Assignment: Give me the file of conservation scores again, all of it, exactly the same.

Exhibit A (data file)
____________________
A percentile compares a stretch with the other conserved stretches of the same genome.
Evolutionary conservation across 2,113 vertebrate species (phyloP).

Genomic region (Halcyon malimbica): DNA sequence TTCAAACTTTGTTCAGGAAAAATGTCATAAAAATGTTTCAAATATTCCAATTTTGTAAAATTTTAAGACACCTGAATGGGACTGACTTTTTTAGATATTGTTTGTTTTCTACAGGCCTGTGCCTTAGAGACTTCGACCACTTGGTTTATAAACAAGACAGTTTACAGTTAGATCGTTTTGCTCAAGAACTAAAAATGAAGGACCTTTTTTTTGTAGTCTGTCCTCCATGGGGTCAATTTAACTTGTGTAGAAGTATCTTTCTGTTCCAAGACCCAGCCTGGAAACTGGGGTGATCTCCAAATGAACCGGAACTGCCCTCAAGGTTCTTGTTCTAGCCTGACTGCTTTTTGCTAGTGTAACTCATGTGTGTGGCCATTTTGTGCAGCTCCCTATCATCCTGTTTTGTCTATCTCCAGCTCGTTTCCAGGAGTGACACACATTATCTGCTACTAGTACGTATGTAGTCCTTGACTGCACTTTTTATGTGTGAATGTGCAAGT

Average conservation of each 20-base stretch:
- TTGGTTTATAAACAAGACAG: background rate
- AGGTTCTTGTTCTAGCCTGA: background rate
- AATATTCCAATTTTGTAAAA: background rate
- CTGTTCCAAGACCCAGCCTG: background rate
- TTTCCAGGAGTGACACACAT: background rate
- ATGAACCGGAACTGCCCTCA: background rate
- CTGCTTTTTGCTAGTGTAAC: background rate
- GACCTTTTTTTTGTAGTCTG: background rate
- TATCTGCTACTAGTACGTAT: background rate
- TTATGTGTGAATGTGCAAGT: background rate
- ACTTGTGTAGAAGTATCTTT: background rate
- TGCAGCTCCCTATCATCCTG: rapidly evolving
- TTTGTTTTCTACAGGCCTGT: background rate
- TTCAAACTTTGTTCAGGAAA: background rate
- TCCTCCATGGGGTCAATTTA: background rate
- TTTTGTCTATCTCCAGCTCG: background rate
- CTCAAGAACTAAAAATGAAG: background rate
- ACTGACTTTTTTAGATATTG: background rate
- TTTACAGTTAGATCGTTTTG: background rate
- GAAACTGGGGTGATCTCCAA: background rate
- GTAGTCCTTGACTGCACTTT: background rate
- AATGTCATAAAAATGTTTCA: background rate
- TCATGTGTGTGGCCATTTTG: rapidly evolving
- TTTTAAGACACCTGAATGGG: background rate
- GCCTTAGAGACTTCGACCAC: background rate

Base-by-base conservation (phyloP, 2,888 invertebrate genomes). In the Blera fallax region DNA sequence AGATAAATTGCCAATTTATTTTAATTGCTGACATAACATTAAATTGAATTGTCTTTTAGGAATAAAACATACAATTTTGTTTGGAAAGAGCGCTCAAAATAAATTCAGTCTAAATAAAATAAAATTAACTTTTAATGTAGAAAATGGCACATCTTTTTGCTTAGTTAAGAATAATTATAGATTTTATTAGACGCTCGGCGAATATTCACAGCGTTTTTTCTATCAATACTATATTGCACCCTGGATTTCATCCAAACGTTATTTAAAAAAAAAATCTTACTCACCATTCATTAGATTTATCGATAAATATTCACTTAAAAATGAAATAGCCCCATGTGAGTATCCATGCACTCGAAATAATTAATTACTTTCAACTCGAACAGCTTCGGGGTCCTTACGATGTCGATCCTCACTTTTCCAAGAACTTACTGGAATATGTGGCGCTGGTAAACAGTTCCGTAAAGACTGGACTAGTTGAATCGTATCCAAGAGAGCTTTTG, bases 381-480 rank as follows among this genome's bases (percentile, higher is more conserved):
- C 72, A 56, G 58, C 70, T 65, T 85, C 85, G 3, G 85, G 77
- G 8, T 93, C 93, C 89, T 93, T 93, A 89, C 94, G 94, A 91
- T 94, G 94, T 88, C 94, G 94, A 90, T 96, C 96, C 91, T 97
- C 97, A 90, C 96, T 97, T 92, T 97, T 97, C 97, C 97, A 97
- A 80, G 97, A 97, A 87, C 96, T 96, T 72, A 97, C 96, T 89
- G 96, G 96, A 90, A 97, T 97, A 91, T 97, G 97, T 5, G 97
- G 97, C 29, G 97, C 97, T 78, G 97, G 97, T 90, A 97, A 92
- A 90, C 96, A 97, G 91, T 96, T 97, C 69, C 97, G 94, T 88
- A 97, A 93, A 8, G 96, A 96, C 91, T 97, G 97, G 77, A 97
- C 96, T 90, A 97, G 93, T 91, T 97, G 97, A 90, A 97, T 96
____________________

A percentile compares a stretch with the other conserved stretches of the same genome.
Evolutionary conservation across 2,113 vertebrate species (phyloP).

Genomic region (Halcyon malimbica): DNA sequence TTCAAACTTTGTTCAGGAAAAATGTCATAAAAATGTTTCAAATATTCCAATTTTGTAAAATTTTAAGACACCTGAATGGGACTGACTTTTTTAGATATTGTTTGTTTTCTACAGGCCTGTGCCTTAGAGACTTCGACCACTTGGTTTATAAACAAGACAGTTTACAGTTAGATCGTTTTGCTCAAGAACTAAAAATGAAGGACCTTTTTTTTGTAGTCTGTCCTCCATGGGGTCAATTTAACTTGTGTAGAAGTATCTTTCTGTTCCAAGACCCAGCCTGGAAACTGGGGTGATCTCCAAATGAACCGGAACTGCCCTCAAGGTTCTTGTTCTAGCCTGACTGCTTTTTGCTAGTGTAACTCATGTGTGTGGCCATTTTGTGCAGCTCCCTATCATCCTGTTTTGTCTATCTCCAGCTCGTTTCCAGGAGTGACACACATTATCTGCTACTAGTACGTATGTAGTCCTTGACTGCACTTTTTATGTGTGAATGTGCAAGT

Average conservation of each 20-base stretch:
- TTGGTTTATAAACAAGACAG: background rate
- AGGTTCTTGTTCTAGCCTGA: background rate
- AATATTCCAATTTTGTAAAA: background rate
- CTGTTCCAAGACCCAGCCTG: background rate
- TTTCCAGGAGTGACACACAT: background rate
- ATGAACCGGAACTGCCCTCA: background rate
- CTGCTTTTTGCTAGTGTAAC: background rate
- GACCTTTTTTTTGTAGTCTG: background rate
- TATCTGCTACTAGTACGTAT: background rate
- TTATGTGTGAATGTGCAAGT: background rate
- ACTTGTGTAGAAGTATCTTT: background rate
- TGCAGCTCCCTATCATCCTG: rapidly evolving
- TTTGTTTTCTACAGGCCTGT: background rate
- TTCAAACTTTGTTCAGGAAA: background rate
- TCCTCCATGGGGTCAATTTA: background rate
- TTTTGTCTATCTCCAGCTCG: background rate
- CTCAAGAACTAAAAATGAAG: background rate
- ACTGACTTTTTTAGATATTG: background rate
- TTTACAGTTAGATCGTTTTG: background rate
- GAAACTGGGGTGATCTCCAA: background rate
- GTAGTCCTTGACTGCACTTT: background rate
- AATGTCATAAAAATGTTTCA: background rate
- TCATGTGTGTGGCCATTTTG: rapidly evolving
- TTTTAAGACACCTGAATGGG: background rate
- GCCTTAGAGACTTCGACCAC: background rate

Base-by-base conservation (phyloP, 2,888 invertebrate genomes). In the Blera fallax region DNA sequence AGATAAATTGCCAATTTATTTTAATTGCTGACATAACATTAAATTGAATTGTCTTTTAGGAATAAAACATACAATTTTGTTTGGAAAGAGCGCTCAAAATAAATTCAGTCTAAATAAAATAAAATTAACTTTTAATGTAGAAAATGGCACATCTTTTTGCTTAGTTAAGAATAATTATAGATTTTATTAGACGCTCGGCGAATATTCACAGCGTTTTTTCTATCAATACTATATTGCACCCTGGATTTCATCCAAACGTTATTTAAAAAAAAAATCTTACTCACCATTCATTAGATTTATCGATAAATATTCACTTAAAAATGAAATAGCCCCATGTGAGTATCCATGCACTCGAAATAATTAATTACTTTCAACTCGAACAGCTTCGGGGTCCTTACGATGTCGATCCTCACTTTTCCAAGAACTTACTGGAATATGTGGCGCTGGTAAACAGTTCCGTAAAGACTGGACTAGTTGAATCGTATCCAAGAGAGCTTTTG, bases 381-480 rank as follows among this genome's bases (percentile, higher is more conserved):
- C 72, A 56, G 58, C 70, T 65, T 85, C 85, G 3, G 85, G 77
- G 8, T 93, C 93, C 89, T 93, T 93, A 89, C 94, G 94, A 91
- T 94, G 94, T 88, C 94, G 94, A 90, T 96, C 96, C 91, T 97
- C 97, A 90, C 96, T 97, T 92, T 97, T 97, C 97, C 97, A 97
- A 80, G 97, A 97, A 87, C 96, T 96, T 72, A 97, C 96, T 89
- G 96, G 96, A 90, A 97, T 97, A 91, T 97, G 97, T 5, G 97
- G 97, C 29, G 97, C 97, T 78, G 97, G 97, T 90, A 97, A 92
- A 90, C 96, A 97, G 91, T 96, T 97, C 69, C 97, G 94, T 88
- A 97, A 93, A 8, G 96, A 96, C 91, T 97, G 97, G 77, A 97
- C 96, T 90, A 97, G 93, T 91, T 97, G 97, A 90, A 97, T 96